Book Review: "The Women Jefferson Loved" by Virginia Scharff

Summary from Throughout his life, Thomas Jefferson constructed a seemingly impenetrable wall between his public legacy and his private life, a division maintained by his family and the several traditional biographies written about this founding father. Now Virginia Scharff breaks down the barrier between Jefferson's public and private histories to offer an intriguing new portrait of this complicated and influential figure, as seen through the lives of a remarkable group of women.

Scharff brings together for the first time in one volume the stories of these diverse women, separated by race but related by blood, including Jefferson's mother, Jane Randolph; his wife, Martha; her half sister, Sally Hemings, his slave mistress; his daughters; and his granddaughters. "Their lives, their Revolutions, their vulnerabilities, shaped the choices Jefferson made, from the selection of words and ideas in his Declaration, to the endless building of his mountaintop mansion, to the vision of a great agrarian nation that powered his Louisiana Purchase," Scharff writes. Based on a wealth of sources, including family letters, and written with empathy and great insight, The Women Jefferson Loved is a welcome new look at this legendary American and one that offers a fresh twist on American history itself.

Growing up my entire life in Virginia and having my sister attend UVA, I have heard quite a bit Thomas Jefferson worship in my lifetime. There are those who feel like Jefferson could do no wrong, that his status as a founding father puts him on the same level as a demi-god. Then there are those who are eager to point out his flaws especially his relationship with Sally Hemings. I personally am super interested in that relationship because even though there seems to be so much evidence confirming it, there are still people who refuse to admit that it happened. This book takes a good look into that relationship as well as the other relationships that Jefferson had in his life.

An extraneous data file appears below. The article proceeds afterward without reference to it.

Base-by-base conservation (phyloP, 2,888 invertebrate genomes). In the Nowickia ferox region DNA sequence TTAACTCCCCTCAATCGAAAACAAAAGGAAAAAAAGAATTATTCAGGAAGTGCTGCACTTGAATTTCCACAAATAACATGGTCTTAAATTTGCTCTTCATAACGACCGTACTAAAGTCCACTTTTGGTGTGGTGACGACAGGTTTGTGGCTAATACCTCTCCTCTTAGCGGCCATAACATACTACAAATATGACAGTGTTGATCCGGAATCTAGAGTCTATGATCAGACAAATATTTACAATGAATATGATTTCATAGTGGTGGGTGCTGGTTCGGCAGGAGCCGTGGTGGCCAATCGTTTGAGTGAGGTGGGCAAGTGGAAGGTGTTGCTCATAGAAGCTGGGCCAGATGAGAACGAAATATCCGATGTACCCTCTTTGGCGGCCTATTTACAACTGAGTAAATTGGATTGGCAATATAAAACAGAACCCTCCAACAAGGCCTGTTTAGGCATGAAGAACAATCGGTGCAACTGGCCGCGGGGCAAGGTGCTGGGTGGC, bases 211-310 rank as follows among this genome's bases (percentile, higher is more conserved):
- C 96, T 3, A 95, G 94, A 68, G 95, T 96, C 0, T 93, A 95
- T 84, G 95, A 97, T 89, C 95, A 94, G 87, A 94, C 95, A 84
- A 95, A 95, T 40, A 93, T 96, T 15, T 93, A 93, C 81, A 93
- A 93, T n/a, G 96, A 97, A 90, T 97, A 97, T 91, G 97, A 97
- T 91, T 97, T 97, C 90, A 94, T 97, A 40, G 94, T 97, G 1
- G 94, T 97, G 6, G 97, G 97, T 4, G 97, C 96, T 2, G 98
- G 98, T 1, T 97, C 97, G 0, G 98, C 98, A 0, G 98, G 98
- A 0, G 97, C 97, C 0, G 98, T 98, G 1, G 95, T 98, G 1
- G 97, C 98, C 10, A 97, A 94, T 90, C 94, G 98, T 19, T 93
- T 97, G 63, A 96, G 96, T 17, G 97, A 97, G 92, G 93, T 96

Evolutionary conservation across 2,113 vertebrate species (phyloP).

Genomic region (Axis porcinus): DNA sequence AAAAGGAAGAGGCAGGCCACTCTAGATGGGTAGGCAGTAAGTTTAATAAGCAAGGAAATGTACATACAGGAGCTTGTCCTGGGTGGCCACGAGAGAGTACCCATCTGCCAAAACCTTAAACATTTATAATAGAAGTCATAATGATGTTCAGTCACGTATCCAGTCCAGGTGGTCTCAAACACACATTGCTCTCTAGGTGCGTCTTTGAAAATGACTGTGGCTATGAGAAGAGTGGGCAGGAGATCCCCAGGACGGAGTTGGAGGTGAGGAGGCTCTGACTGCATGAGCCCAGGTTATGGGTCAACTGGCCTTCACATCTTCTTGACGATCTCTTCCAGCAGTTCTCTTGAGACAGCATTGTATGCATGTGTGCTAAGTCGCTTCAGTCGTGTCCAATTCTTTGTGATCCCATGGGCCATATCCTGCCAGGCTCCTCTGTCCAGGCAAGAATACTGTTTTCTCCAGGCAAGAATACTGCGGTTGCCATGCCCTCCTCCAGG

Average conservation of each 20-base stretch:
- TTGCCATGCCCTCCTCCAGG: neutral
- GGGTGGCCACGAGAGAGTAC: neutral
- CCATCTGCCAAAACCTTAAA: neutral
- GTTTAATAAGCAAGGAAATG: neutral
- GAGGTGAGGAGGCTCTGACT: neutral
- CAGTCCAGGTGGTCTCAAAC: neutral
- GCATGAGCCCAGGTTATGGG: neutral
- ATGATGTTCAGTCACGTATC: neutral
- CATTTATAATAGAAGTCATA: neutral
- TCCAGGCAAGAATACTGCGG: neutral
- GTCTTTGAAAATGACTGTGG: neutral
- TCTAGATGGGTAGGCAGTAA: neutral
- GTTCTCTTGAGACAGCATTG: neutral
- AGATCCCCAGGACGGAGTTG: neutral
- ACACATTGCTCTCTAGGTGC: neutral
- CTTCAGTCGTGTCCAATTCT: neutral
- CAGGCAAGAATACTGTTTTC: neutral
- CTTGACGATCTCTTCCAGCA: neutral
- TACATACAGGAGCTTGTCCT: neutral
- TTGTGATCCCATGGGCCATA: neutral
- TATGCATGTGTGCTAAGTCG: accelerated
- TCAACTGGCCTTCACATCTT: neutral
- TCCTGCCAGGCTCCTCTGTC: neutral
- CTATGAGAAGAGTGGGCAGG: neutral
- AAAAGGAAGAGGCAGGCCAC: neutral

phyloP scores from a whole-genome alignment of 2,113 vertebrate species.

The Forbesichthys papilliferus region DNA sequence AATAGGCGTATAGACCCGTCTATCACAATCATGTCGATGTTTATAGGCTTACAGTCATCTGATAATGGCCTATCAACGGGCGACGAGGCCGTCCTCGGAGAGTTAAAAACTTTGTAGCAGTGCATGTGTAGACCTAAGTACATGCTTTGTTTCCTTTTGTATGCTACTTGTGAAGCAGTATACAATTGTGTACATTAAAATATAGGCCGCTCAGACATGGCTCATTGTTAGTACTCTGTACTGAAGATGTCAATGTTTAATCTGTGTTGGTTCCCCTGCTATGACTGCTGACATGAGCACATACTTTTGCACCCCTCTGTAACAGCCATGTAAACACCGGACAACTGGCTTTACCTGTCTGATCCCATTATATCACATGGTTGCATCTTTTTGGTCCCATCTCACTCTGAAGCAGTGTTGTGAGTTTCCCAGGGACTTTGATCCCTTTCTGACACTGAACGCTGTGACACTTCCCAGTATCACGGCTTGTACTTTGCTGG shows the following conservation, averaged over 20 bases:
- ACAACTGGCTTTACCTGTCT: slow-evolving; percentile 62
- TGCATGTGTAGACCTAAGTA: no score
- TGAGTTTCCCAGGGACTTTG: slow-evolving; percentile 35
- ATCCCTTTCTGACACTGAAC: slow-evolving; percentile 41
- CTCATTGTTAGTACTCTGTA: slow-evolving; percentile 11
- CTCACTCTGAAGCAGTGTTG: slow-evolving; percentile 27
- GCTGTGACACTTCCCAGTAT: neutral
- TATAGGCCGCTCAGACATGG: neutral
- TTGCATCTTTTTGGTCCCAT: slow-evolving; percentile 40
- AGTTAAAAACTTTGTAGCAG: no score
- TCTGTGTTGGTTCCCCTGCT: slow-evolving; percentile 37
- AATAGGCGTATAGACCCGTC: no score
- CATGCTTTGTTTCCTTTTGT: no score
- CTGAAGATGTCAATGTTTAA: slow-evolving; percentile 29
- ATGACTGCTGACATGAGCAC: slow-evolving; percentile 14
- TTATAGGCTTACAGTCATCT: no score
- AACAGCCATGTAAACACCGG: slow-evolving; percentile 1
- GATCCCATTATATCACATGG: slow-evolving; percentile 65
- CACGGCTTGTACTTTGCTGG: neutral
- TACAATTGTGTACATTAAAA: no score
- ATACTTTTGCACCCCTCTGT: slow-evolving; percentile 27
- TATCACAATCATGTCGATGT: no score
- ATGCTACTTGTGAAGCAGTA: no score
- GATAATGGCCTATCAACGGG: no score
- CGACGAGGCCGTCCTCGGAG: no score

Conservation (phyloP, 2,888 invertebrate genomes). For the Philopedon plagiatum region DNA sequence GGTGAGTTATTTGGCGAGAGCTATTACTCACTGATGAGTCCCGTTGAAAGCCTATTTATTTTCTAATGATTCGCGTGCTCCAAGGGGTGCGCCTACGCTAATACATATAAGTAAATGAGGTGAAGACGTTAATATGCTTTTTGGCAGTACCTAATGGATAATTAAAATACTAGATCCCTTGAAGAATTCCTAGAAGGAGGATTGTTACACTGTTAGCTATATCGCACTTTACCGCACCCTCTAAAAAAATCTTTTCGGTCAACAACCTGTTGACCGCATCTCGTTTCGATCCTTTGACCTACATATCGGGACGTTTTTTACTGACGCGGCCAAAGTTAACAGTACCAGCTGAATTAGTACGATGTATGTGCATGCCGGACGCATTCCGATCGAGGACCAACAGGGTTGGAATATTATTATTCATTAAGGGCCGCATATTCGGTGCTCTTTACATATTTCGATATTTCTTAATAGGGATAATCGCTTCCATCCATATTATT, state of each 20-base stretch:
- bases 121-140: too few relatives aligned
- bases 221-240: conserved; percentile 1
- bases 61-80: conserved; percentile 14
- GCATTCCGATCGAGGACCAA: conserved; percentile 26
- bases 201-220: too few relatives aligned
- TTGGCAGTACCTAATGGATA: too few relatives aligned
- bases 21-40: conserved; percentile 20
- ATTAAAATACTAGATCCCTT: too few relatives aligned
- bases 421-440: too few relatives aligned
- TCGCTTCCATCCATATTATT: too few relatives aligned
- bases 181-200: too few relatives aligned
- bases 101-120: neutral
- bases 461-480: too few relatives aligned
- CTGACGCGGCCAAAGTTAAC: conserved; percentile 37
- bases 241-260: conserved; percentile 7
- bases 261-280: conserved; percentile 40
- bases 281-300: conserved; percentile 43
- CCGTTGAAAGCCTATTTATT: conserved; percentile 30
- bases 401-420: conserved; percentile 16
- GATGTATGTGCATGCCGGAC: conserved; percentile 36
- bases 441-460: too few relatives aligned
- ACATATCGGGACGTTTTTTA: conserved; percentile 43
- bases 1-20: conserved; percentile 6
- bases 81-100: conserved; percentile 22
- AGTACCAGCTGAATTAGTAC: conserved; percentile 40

I have read several other books dealing with Jefferson including The Hemingses of Monticello by Annette Gordon-Reed during my graduate studies. Those books tend to be more scholarly and more focused on political aspects and the impact it had on Jefferson's policies. This book focuses more on the heart as we learn about his mother, his wife, his mistress, his daughters and his granddaughters. It's really quite sad about the position of women during the time period. I honestly feel like they were used solely to procreate. There seemed to be nothing else for them to do and they couldn't say no to the men in their lives. Both Martha Jefferson and Sally Hemings seemed like they were getting pregnant every time Jefferson returned home. It's like good Lord, what an extremely sexual man he was! I did find learning about the history of the area and how the house was run and the time in Paris to be of most interest.

While I enjoyed reading the story, I felt that quite a bit of book seemed to be speculation. Scharff repeatedly refers to Gordon-Reed's book throughout the book. The phrasing she uses keeps sounding more like it's possible that events could have happened or that it was probably that people felt a certain way. I never really got the feeling that things were confirmed in this book. I'm not saying that Scharff didn't do any research because it's very obvious that she did. I just felt more like she was throwing out more ideas and doing guesswork than presenting sound and final findings.

Therefore, I wouldn't take this book as a serious academic work. However I do not think that's what it's supposed to be. I did enjoy reading it. It's extremely readable and Scharff's narrative places the reader into the story. The prose reads almost like a historical fiction book yet everything is true. Learning about all these events and relationships in Jefferson's life was fascinating. I wish I could go back into time and learn what really happened and why it happened. Jefferson will always remain an important figure in American history and interest in him and the lives of those he loved will continue in the future. Even if you're not really into history, I still think you'll enjoy this book.

The Women Jefferson Loved by Virginia Scharff is published by Harper (2010)

This ARC was provided by the publisher


  1. I have this book on my shelves, so I'm disappointed to hear that it is a lot of "this might have been" sort of stuff. I hate that in my history.

  2. It's a shame Scharff couldn't confirm more facts. I prefer popular history books that refrain from speculation entirely. It seems kind of pointless to speculate.


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